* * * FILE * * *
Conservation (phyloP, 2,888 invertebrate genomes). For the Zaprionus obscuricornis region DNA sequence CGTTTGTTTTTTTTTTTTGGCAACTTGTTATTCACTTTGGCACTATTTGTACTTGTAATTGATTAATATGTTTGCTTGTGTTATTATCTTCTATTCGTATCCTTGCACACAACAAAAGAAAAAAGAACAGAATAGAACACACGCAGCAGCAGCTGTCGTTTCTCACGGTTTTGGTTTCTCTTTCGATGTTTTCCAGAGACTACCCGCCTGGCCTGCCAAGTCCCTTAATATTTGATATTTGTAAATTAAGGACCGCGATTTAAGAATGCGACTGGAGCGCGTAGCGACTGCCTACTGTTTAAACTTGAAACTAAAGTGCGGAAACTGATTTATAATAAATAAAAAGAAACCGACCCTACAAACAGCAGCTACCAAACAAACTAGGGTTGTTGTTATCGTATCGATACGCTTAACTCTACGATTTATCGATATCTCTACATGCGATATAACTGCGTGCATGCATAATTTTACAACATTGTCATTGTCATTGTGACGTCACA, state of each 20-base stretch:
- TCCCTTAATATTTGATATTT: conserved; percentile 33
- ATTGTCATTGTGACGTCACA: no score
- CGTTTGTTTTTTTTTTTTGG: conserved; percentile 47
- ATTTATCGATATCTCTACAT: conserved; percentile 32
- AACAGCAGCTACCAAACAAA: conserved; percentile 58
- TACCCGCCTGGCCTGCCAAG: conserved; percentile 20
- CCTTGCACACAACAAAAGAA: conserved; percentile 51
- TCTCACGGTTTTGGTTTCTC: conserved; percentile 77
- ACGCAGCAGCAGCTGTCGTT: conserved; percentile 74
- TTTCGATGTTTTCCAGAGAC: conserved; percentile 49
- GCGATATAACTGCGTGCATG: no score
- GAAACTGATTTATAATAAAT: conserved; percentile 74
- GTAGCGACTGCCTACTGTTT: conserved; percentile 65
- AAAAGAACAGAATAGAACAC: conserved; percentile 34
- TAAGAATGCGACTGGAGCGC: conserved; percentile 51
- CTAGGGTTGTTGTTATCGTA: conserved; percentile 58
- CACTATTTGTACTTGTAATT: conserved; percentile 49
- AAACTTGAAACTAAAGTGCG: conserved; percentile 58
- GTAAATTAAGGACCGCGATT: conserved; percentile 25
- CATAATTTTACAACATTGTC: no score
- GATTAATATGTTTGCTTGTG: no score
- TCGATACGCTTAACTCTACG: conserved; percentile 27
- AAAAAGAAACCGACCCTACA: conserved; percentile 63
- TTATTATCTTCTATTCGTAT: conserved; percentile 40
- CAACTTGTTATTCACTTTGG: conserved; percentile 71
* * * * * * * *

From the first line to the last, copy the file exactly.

Conservation (phyloP, 2,888 invertebrate genomes). For the Zaprionus obscuricornis region DNA sequence CGTTTGTTTTTTTTTTTTGGCAACTTGTTATTCACTTTGGCACTATTTGTACTTGTAATTGATTAATATGTTTGCTTGTGTTATTATCTTCTATTCGTATCCTTGCACACAACAAAAGAAAAAAGAACAGAATAGAACACACGCAGCAGCAGCTGTCGTTTCTCACGGTTTTGGTTTCTCTTTCGATGTTTTCCAGAGACTACCCGCCTGGCCTGCCAAGTCCCTTAATATTTGATATTTGTAAATTAAGGACCGCGATTTAAGAATGCGACTGGAGCGCGTAGCGACTGCCTACTGTTTAAACTTGAAACTAAAGTGCGGAAACTGATTTATAATAAATAAAAAGAAACCGACCCTACAAACAGCAGCTACCAAACAAACTAGGGTTGTTGTTATCGTATCGATACGCTTAACTCTACGATTTATCGATATCTCTACATGCGATATAACTGCGTGCATGCATAATTTTACAACATTGTCATTGTCATTGTGACGTCACA, state of each 20-base stretch:
- TCCCTTAATATTTGATATTT: conserved; percentile 33
- ATTGTCATTGTGACGTCACA: no score
- CGTTTGTTTTTTTTTTTTGG: conserved; percentile 47
- ATTTATCGATATCTCTACAT: conserved; percentile 32
- AACAGCAGCTACCAAACAAA: conserved; percentile 58
- TACCCGCCTGGCCTGCCAAG: conserved; percentile 20
- CCTTGCACACAACAAAAGAA: conserved; percentile 51
- TCTCACGGTTTTGGTTTCTC: conserved; percentile 77
- ACGCAGCAGCAGCTGTCGTT: conserved; percentile 74
- TTTCGATGTTTTCCAGAGAC: conserved; percentile 49
- GCGATATAACTGCGTGCATG: no score
- GAAACTGATTTATAATAAAT: conserved; percentile 74
- GTAGCGACTGCCTACTGTTT: conserved; percentile 65
- AAAAGAACAGAATAGAACAC: conserved; percentile 34
- TAAGAATGCGACTGGAGCGC: conserved; percentile 51
- CTAGGGTTGTTGTTATCGTA: conserved; percentile 58
- CACTATTTGTACTTGTAATT: conserved; percentile 49
- AAACTTGAAACTAAAGTGCG: conserved; percentile 58
- GTAAATTAAGGACCGCGATT: conserved; percentile 25
- CATAATTTTACAACATTGTC: no score
- GATTAATATGTTTGCTTGTG: no score
- TCGATACGCTTAACTCTACG: conserved; percentile 27
- AAAAAGAAACCGACCCTACA: conserved; percentile 63
- TTATTATCTTCTATTCGTAT: conserved; percentile 40
- CAACTTGTTATTCACTTTGG: conserved; percentile 71